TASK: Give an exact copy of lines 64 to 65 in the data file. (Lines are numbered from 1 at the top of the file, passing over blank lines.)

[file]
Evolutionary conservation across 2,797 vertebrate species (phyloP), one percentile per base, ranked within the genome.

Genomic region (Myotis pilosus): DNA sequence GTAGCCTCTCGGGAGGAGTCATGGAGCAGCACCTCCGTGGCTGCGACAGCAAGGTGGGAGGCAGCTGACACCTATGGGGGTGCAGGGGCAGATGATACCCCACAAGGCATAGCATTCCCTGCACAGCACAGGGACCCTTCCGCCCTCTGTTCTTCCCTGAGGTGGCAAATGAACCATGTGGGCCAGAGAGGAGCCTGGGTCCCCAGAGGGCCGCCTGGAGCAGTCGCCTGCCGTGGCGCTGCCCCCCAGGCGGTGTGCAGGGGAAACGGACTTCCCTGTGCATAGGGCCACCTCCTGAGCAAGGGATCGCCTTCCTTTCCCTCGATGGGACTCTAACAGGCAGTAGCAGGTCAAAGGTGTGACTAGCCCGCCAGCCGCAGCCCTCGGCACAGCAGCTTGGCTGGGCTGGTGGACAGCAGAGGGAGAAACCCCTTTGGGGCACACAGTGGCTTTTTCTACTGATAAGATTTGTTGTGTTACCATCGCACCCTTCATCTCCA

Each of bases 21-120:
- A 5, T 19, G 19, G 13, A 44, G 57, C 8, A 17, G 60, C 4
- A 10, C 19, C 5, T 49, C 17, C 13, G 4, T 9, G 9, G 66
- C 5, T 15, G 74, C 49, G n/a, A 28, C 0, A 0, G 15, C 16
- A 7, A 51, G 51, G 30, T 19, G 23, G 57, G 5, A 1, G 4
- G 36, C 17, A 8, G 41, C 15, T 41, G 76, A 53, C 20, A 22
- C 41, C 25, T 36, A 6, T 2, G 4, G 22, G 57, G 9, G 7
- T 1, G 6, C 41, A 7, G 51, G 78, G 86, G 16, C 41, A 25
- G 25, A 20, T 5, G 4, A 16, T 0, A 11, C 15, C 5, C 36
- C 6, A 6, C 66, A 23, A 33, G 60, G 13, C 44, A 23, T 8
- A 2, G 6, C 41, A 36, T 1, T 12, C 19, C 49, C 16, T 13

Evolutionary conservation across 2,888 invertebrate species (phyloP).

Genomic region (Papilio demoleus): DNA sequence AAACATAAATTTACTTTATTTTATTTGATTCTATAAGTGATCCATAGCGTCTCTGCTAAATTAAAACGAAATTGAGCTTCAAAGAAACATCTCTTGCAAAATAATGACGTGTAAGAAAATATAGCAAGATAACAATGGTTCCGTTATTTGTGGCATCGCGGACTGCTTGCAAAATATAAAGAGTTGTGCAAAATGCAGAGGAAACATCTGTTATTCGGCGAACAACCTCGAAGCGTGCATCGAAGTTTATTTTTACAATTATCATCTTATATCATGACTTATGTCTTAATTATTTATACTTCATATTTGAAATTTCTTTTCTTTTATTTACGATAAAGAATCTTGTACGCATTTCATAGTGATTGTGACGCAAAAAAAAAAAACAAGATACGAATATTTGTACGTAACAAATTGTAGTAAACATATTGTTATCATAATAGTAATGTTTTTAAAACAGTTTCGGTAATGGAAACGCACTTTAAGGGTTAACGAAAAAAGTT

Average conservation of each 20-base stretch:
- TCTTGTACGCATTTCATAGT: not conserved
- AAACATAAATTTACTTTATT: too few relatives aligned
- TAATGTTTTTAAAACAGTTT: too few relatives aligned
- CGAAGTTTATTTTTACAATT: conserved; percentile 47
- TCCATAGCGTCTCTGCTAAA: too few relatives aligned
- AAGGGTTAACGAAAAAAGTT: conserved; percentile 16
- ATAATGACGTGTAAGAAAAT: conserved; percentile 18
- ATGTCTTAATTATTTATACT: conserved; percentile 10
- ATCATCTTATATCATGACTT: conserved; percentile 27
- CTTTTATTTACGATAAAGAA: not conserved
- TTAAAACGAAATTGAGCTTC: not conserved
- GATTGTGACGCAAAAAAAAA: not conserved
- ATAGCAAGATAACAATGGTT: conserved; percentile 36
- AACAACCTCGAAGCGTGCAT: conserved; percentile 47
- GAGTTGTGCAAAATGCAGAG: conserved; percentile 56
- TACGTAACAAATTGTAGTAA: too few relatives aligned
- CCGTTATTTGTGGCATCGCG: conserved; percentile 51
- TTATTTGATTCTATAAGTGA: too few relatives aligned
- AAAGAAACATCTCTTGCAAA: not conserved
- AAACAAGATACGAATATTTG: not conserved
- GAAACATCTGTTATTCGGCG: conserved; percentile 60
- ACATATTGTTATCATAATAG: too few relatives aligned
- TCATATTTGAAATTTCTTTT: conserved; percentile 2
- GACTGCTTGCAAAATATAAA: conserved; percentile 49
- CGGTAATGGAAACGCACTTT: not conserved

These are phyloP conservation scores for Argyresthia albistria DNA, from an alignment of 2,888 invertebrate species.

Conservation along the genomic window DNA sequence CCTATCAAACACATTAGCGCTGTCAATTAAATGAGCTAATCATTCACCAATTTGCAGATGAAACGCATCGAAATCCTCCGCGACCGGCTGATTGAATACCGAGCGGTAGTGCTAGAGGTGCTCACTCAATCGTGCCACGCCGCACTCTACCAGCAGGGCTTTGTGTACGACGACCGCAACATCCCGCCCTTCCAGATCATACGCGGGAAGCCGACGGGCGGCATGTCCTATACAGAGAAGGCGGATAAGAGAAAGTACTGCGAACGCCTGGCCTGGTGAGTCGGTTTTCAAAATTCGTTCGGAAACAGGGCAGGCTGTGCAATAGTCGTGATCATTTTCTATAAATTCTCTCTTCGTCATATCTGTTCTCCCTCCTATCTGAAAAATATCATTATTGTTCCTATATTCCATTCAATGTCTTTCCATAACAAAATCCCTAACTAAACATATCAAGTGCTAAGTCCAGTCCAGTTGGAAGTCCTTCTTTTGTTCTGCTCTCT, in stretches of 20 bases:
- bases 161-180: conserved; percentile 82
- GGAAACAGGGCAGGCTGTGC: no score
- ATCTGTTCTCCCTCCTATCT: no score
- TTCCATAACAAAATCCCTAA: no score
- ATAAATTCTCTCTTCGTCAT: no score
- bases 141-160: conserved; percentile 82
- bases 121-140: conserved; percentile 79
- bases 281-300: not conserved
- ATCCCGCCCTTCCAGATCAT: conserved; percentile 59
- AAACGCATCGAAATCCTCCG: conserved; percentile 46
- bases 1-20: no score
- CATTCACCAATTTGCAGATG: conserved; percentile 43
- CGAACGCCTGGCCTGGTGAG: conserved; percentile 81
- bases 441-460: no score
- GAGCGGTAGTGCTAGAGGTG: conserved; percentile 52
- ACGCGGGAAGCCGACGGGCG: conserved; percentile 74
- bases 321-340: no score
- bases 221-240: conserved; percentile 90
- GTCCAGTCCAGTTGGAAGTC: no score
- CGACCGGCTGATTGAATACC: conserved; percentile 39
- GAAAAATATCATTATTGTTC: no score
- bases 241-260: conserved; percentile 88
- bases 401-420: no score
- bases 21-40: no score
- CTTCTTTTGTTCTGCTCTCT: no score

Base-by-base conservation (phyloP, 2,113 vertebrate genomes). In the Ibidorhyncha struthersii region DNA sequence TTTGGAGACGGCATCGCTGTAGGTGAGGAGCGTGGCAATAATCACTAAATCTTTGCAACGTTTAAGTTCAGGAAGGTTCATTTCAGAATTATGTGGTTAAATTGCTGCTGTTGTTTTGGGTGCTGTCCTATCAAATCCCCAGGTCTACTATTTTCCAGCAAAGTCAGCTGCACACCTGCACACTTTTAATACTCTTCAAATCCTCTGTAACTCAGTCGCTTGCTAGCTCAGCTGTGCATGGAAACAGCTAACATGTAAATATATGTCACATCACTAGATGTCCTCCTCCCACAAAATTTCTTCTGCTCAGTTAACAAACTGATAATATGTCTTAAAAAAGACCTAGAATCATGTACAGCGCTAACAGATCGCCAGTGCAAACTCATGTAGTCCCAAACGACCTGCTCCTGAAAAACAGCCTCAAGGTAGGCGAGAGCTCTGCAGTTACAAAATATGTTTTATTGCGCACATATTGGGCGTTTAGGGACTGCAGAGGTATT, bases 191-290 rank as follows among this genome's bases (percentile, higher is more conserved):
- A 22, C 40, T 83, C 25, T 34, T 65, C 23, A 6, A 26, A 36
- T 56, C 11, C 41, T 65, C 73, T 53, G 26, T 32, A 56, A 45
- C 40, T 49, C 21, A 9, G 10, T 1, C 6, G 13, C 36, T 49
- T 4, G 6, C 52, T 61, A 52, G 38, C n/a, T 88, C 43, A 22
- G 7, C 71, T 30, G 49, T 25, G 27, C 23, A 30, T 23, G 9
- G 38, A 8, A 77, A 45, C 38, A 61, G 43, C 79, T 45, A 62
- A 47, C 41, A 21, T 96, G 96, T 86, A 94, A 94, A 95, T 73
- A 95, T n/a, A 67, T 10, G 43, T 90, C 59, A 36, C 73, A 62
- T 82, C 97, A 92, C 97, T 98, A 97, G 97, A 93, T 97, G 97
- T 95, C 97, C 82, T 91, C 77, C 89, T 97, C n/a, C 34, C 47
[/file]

- GAAAAATATCATTATTGTTC: no score
- bases 241-260: conserved; percentile 88